So the winners from each “heat” competed Wednesday.
Buck Fever, Chili Supresa and (well, I’m forgetting the name of the third chili… someone remind me!) went head to head. The competition was fierce. Brows shone with a sheen of sweat (from the competition? from the heat?).
And Buck Fever claimed the victory. A melange of venison, antelope and elk, the bean-less chili took the crown. Its maker, Erik Lorona, is pictured below with his lovely wife Aubrie. He’s holding the Chili League trophy, from which he’s required to eat his chili during next year’s competition.
I also made orange rolls for the event. Here’s a before-I-baked-them photo. I like how you can see the little flecks of grated orange peel in the dough. Alas, there’s no “after” photo because folks inhaled them! But I guess that’s a good thing!
So Shawn and I moved to a new apartment last weekend and we LOVE it. Love, love, love.
Here’s half the living room. I’m not showing you the other half because we don’t have any stuff to fill it! (Which, really, is OK, but the room looks a bit bare). And yes, that’s an animal skin on the floor. Hey, we live in the West (be grateful there aren’t animal skulls adorning the walls). That’s Fat Calf, Shawn’s last 4-H calf. He’s nice and soft on the toes.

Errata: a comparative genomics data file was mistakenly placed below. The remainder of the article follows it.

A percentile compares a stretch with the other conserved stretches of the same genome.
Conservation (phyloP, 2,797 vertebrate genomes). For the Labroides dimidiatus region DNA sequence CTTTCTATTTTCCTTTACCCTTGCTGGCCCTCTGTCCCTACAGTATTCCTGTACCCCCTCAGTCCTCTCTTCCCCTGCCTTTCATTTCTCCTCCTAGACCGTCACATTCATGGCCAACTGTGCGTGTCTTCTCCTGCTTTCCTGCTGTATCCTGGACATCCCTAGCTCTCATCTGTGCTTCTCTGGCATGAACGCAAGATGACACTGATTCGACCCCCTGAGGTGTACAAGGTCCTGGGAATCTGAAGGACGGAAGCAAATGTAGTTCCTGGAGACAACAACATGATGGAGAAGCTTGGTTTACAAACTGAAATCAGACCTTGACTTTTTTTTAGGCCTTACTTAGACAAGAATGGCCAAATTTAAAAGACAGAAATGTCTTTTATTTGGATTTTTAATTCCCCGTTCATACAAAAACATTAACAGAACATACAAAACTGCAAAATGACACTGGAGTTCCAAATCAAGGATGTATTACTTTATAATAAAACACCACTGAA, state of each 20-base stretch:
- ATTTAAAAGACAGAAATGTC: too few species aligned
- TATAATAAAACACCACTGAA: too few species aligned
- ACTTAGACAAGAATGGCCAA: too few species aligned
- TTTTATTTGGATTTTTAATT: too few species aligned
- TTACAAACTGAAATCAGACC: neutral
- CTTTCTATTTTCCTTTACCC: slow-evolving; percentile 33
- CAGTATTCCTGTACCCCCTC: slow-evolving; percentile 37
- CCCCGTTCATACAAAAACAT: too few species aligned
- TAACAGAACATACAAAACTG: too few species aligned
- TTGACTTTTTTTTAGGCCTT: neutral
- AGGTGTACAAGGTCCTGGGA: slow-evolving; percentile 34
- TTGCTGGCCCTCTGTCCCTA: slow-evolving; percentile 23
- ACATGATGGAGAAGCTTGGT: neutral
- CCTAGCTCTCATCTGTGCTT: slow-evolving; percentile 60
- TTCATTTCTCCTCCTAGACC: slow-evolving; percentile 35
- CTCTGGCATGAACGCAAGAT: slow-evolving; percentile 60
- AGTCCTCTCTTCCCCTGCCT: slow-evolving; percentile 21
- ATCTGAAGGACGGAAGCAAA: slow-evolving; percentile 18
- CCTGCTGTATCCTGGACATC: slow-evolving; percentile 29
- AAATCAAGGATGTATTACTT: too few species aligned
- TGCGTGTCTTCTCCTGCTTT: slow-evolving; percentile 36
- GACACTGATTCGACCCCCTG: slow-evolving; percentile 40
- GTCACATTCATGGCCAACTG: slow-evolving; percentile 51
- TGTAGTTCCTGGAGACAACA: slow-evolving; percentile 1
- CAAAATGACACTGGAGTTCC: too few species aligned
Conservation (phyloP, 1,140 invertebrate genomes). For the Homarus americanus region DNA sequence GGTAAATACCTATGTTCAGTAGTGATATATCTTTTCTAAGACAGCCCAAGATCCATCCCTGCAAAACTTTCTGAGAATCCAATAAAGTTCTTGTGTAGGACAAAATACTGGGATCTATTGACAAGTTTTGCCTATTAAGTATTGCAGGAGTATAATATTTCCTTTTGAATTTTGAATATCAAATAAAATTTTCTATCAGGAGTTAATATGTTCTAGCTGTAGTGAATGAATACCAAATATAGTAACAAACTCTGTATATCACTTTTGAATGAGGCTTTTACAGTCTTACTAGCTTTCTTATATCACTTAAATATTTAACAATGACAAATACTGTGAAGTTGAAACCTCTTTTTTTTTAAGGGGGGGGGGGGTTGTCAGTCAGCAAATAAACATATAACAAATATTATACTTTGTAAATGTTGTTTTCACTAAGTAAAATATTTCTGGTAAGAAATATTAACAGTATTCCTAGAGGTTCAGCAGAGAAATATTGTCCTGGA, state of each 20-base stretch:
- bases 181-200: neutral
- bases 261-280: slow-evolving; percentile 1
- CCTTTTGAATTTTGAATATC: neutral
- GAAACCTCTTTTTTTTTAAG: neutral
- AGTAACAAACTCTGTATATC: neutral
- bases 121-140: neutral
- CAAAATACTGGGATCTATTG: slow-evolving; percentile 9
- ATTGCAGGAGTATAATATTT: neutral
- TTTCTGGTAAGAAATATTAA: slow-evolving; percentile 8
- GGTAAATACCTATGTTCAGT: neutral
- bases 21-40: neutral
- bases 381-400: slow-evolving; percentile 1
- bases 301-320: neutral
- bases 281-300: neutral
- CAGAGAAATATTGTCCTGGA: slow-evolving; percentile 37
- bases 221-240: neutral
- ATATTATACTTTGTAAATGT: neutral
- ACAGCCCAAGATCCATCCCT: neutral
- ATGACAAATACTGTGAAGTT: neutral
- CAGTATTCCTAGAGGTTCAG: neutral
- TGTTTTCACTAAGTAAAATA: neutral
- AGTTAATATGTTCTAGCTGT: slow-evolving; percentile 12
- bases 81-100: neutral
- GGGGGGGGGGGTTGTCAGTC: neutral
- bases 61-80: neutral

Here’s the bedroom, complete with lazy fuzzballs. The Hubs and I love that both the living room and bedroom have nice, big bay windows that let in lots of light. It’s mostly sunny at such a high elevation, unlike northwest Montana where I will live for just another two weeks! Oh, and the quilt on the bed is the one my Gramma sent to me with the caveat, “oh, it’s just a rag I threw together.” Yeah right, Gramma. It’s art!
Here’s some art in our bedroom that I had framed. The one on the left is a Bigfork artist (a wedding present from my mom) and the one on the right is by Chris Peterson, Hungry Horse News photographer and probably one of the most talented Glacier National Park photographers. That shot is of Two Medicine.
I don’t have photos of the kitchen or garden yet. The garden was under snow and the kitchen, well, I forgot to take a photo. But I have big plans for the garden, so stay tuned. I also have big plans to paint the bedroom a nice green (we already have the paint) and the living room a lovely pale blue-gray (I’d like to color match Restoration Hardware’s light silver sage to Olympic, which is no VOC and not to mention way cheaper). Painting the trim white (seriously, gray trim?) will be a long project, no doubt.
Here’s my seed starts. I started Glacier tomatoes (a fast-maturing variety for the tiny blip of a season we have around these here parts), a sweet peppers variety and Columbines. But I’m not really holding my breath on any of them. If any of them do germinate, well, what a pleasant surprise.